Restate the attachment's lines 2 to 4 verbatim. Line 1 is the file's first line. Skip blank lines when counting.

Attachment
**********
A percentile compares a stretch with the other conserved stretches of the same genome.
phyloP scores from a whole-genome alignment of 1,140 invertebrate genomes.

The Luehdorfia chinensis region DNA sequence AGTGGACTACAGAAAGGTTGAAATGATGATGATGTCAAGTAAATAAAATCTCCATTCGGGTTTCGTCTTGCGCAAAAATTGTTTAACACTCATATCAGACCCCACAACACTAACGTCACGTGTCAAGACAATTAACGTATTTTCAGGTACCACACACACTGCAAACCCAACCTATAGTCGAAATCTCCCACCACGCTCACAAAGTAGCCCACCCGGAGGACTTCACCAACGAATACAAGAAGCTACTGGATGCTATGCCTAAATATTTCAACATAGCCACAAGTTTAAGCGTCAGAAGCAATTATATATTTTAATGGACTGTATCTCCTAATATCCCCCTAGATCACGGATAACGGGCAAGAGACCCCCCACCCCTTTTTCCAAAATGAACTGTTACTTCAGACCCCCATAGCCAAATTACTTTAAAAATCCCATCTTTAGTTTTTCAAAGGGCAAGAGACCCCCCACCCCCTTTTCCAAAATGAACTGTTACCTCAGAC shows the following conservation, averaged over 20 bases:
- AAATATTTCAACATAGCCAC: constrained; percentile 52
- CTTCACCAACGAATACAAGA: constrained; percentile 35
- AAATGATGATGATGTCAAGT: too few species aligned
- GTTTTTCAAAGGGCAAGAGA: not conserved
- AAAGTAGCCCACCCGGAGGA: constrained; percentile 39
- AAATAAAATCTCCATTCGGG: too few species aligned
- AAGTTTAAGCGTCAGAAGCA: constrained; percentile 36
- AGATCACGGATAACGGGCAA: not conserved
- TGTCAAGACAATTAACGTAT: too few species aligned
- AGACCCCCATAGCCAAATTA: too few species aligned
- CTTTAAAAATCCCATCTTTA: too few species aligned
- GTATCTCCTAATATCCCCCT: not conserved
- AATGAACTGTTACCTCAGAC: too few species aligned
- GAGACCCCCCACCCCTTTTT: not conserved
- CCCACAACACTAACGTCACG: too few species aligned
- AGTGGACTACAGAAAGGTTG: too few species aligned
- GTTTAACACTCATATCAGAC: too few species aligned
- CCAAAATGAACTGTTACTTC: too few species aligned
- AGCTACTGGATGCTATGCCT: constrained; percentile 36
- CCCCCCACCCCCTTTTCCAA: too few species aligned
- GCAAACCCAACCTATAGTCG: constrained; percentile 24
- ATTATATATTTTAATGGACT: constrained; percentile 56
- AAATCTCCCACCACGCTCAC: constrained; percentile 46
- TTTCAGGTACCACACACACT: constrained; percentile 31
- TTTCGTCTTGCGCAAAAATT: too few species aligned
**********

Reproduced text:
phyloP scores from a whole-genome alignment of 1,140 invertebrate genomes.

The Luehdorfia chinensis region DNA sequence AGTGGACTACAGAAAGGTTGAAATGATGATGATGTCAAGTAAATAAAATCTCCATTCGGGTTTCGTCTTGCGCAAAAATTGTTTAACACTCATATCAGACCCCACAACACTAACGTCACGTGTCAAGACAATTAACGTATTTTCAGGTACCACACACACTGCAAACCCAACCTATAGTCGAAATCTCCCACCACGCTCACAAAGTAGCCCACCCGGAGGACTTCACCAACGAATACAAGAAGCTACTGGATGCTATGCCTAAATATTTCAACATAGCCACAAGTTTAAGCGTCAGAAGCAATTATATATTTTAATGGACTGTATCTCCTAATATCCCCCTAGATCACGGATAACGGGCAAGAGACCCCCCACCCCTTTTTCCAAAATGAACTGTTACTTCAGACCCCCATAGCCAAATTACTTTAAAAATCCCATCTTTAGTTTTTCAAAGGGCAAGAGACCCCCCACCCCCTTTTCCAAAATGAACTGTTACCTCAGAC shows the following conservation, averaged over 20 bases:
- AAATATTTCAACATAGCCAC: constrained; percentile 52